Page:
We also discussed the clearing of the property across Garfield St. from Garfield Place. He told me that he was concerned that one of the local Salemtown builders, who generally says that he "is going to build what he wants and doesn't give a crap" about what buyers want, may own the property. He told me that the other local builder constructs ugly looking houses like the one in the picture to the right, which sits on Buchanan St. That admittedly unimpressive house has been on the market for months, and the owner has had to lower his asking price for lack of interest.

During our conversation about the cleared Garfield property, I mentioned that I had seen the Metro records and I discovered that Moss owns it. That seemed to give the both of us a little more relief from the prospect that more ugly housing would be built in Salemtown. But we'll wait and see. It was heartening enough for me to find out that he plans to extend his own attractive and high-demand developments down Garfield to 8th Ave., one of the central Salemtown arteries.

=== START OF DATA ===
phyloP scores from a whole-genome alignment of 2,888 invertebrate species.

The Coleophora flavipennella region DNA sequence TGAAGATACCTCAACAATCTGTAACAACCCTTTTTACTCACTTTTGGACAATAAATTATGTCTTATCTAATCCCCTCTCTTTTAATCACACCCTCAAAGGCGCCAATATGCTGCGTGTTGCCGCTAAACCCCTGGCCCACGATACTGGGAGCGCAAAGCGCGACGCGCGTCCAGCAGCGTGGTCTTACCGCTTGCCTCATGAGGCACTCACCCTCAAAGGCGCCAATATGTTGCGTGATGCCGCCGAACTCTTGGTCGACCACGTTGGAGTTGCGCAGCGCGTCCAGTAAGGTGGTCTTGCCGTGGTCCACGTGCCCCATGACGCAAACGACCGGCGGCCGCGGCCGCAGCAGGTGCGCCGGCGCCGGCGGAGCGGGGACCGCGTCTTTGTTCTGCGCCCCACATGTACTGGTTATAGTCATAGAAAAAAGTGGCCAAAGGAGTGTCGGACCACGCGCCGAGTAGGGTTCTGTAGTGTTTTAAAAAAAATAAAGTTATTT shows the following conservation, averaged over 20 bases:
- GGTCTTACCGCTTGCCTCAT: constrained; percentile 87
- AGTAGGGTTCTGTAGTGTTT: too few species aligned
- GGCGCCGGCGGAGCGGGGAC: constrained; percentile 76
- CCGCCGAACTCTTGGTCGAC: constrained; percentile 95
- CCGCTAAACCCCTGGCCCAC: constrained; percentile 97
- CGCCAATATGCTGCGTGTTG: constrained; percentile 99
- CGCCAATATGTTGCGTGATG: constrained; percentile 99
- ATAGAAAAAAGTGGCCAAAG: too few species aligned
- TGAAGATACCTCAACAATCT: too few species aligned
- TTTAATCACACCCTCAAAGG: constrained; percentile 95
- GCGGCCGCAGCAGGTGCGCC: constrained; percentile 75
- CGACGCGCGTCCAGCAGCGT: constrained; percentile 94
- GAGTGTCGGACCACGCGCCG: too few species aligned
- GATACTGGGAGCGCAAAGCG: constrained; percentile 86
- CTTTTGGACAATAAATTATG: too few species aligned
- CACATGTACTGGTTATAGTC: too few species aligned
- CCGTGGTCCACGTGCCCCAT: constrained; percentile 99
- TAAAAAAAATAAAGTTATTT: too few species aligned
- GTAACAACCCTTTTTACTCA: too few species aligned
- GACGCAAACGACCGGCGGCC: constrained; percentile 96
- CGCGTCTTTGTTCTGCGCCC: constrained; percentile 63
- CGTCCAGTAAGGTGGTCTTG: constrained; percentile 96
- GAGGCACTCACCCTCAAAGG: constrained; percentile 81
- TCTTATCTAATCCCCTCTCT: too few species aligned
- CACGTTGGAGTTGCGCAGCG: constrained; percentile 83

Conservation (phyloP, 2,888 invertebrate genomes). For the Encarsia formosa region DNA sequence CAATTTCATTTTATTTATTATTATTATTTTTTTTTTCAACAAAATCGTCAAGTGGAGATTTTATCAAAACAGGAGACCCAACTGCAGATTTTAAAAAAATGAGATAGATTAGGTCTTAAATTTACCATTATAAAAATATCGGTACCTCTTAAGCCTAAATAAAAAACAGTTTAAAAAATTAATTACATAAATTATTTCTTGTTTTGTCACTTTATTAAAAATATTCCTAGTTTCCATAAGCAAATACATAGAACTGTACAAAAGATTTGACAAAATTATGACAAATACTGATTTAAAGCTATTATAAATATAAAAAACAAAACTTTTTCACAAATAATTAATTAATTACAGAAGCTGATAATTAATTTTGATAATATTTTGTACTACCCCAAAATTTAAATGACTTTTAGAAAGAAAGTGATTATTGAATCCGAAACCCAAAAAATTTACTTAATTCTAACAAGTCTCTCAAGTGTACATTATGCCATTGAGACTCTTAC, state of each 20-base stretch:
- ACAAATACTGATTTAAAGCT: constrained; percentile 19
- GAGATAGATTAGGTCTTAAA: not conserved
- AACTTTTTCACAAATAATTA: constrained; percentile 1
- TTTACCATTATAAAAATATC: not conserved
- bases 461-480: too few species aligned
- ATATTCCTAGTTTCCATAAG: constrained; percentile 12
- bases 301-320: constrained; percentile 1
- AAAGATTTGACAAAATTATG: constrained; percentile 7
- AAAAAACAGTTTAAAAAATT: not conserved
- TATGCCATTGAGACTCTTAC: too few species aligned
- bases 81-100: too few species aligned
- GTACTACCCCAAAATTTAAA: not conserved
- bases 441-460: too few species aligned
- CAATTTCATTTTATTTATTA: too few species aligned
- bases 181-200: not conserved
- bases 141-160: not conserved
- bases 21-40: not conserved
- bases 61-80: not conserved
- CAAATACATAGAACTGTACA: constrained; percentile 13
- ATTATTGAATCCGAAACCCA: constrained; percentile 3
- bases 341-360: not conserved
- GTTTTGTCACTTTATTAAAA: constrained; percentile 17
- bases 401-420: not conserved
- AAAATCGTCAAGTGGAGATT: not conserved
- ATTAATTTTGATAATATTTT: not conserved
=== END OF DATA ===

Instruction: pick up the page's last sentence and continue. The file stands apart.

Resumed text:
Why Isn't Eric Rudolph Labeled A "Christian Terrorist"?

Juan Cole has asked entirely fair questions about the mainstream media's double standard when covering domestic terrorist bombers like Eric Rudolph, one of our own good ole southern boys who just happens to propound the hateful ideas of the Christian Identity movement.

Thanks to extremists in our midst, those of us who are Christians (and especially we southern, bible-belt Christians) are going to have to face the same tough questions that we ask of Islam (or of any other point-of-view): what is it about Christianity that allows hatred to take root and to flower as belligerence and violence?

By the way, just to demonstrate that southern Christianity is not all hatred and violence, I have added two links to my "Links That I Plug" box. Both the Highlander Research and Education Center and the Southern Poverty Law Center indicate more redeemable qualities about southerners and about southern Christians than Christian Terrorist Eric Rudolph displays to the world.

Thursday, July 21, 2005

More Pictures Of Watch Signs Going Up This Morning

Maybe The Most Effective Means Of Eliminating Graffiti Is To Eliminate The Target

I've referred several times since February to this market, on the corner of Garfield and 5th Ave., North, which is a perennial target for graffiti-spraying vandals, as you can see by the two pictures I took earlier this week.
While I was merely hoping that the new owners would spray paint over the graffiti before the week was out, little did I know that they had much more impressive designs for ridding the neighborhood of the inviting "Luv 'Ya Blue!" building (you have to remember the Houston Oilers manifestation of the Titans to understand "Luv 'Ya Blue!"), which was always just too tempting for the rascally lads toting red spray paint.